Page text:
Discussion:
dumps & shutdown order (was Re: CVS commit: src/sys/arch)
(too old to reply)
David Young
2009-06-29 23:00:06 UTC
Permalink
Hi,
A1 dump core
A2 sync filesystems and TOD clock
I think this deserves a heads-up to users because I, for one, usually
hardware reboot my computer while it dumps its GBs of RAM to the disk.
You're absolutely right. Let me see what I can do with the order of
things. I already have some ideas in mind. I can give the problem some
attention on Monday.
Looks like I can move dumps back to their customary place in the
shutdown order by opening the dump device early in cpu_reboot(9) to
prevent its detachment, running the detachment/unmount loop, closing
the device, dumping, and running the detachment/unmount loop again.
Pseudo-C for cpu_reboot(9) follows.

bool postdump = false; /* postpone dump */
int s;

if (panicstr != NULL)
howto |= RB_NOSYNC;

switch (howto & (RB_NOSYNC|RB_DUMP|RB_HALT)) {
case RB_DUMP|RB_NOSYNC:
s = splhigh();
dumpsys();
splx(s);
break;
case RB_DUMP:
/* Dump after unmounting filesystems and detaching
* most devices. Open the dump device so that it
* will not be detached.
*/
if (dumpdev != NODEV)
postdump = (bdev_open(dumpdev, FWRITE, S_IFBLK, l) == 0);
break;
default:
break;
}

/* sync filesystems, detach devices */

if (postdump) {
bdev_close(dumpdev, FWRITE, S_IFBLK, l);
s = splhigh();
dumpsys();
splx(s);

/* sync filesystems and detach devices that remain */

}

/* run PMF shutdown hooks */

Dave
--
David Young OJC Technologies
***@ojctech.com Urbana, IL * (217) 278-3933
Joerg Sonnenberger
2009-06-29 23:36:12 UTC
Permalink
Post by David Young
Looks like I can move dumps back to their customary place in the
shutdown order by opening the dump device early in cpu_reboot(9) to
prevent its detachment, running the detachment/unmount loop, closing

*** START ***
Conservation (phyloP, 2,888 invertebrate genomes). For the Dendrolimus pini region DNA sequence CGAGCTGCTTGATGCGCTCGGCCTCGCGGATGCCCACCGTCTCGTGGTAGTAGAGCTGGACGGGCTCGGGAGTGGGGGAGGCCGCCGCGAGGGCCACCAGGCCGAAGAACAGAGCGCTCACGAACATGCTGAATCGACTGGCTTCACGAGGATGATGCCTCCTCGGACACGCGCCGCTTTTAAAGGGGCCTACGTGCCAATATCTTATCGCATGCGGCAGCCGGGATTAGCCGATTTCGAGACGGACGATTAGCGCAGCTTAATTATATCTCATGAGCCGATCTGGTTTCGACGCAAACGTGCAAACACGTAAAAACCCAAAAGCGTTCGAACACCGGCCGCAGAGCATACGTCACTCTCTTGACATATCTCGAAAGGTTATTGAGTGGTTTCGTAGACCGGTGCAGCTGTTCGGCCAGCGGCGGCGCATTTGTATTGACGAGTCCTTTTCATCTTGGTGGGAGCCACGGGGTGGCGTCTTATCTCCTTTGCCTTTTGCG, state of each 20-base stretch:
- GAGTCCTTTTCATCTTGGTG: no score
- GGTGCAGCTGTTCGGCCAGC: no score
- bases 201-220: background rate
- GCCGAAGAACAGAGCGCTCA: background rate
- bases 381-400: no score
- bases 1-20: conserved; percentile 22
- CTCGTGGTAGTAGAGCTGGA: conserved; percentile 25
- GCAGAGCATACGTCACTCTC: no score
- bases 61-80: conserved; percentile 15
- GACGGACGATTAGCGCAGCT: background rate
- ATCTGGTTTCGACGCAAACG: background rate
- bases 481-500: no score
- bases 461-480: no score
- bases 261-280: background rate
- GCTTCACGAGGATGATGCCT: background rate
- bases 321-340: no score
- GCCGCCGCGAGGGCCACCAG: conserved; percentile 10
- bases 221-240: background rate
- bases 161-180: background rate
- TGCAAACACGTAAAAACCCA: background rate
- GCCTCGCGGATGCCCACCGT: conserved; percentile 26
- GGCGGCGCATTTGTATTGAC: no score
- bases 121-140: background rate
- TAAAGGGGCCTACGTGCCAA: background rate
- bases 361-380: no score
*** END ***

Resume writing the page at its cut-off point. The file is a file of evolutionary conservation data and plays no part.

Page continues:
the device, dumping, and running the detachment/unmount loop again.
Pseudo-C for cpu_reboot(9) follows.
I'm not sure if it should be moved back. The current place makes it IMO
more reliable to get a dump.

Joerg
Thor Lancelot Simon
2009-06-30 00:31:47 UTC
Permalink
Post by David Young
I think this deserves a heads-up to users because I, for one, usually
hardware reboot my computer while it dumps its GBs of RAM to the disk.
You're absolutely right. Let me see what I can do with the order of
things. I already have some ideas in mind. I can give the problem some
attention on Monday.
Looks like I can move dumps back to their customary place in the
shutdown order by opening the dump device early in cpu_reboot(9) to
prevent its detachment, running the detachment/unmount loop, closing
the device, dumping, and running the detachment/unmount loop again.
I don't think you should do this. It makes it unlikely we will ever get
a useful dump of a system which paniced from a filesystem problem.

Those who don't want dumps should...disable them. And the sparse dump
code makes dumping even many large-memory systems very fast.
Paul Goyette
2009-06-30 00:36:57 UTC
Permalink
Post by Thor Lancelot Simon
Those who don't want dumps should...disable them. And the sparse dump
code makes dumping even many large-memory systems very fast.
The other day someone hinted that sparse-dump was sysctl'd, but I don't
seem to have it:

quicky:paul {399} uname -rsm
NetBSD 5.99.14 amd64
quicky:paul {400} sysctl -a | grep -e dump -e sparse
kern.dump_on_panic = 1
kern.coredump.setid.dump = 0
kern.coredump.setid.path = /var/crash/%n.core
kern.coredump.setid.owner = 0
kern.coredump.setid.group = 0
kern.coredump.setid.mode = 0600 (rw------- )
proc.curproc.rlimit.coredumpsize.soft = unlimited
proc.curproc.rlimit.coredumpsize.hard = unlimited
quicky:paul {401}

How do I get sparse-dump? :)


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Michael L. Hitch
2009-06-30 03:43:31 UTC
Permalink
The other day someone hinted that sparse-dump was sysctl'd, but I don't seem
quicky:paul {399} uname -rsm
NetBSD 5.99.14 amd64
...
How do I get sparse-dump? :)
Run i386?

net3$ sysctl machdep.sparse_dump
machdep.sparse_dump = 1
net3$ uname -rsm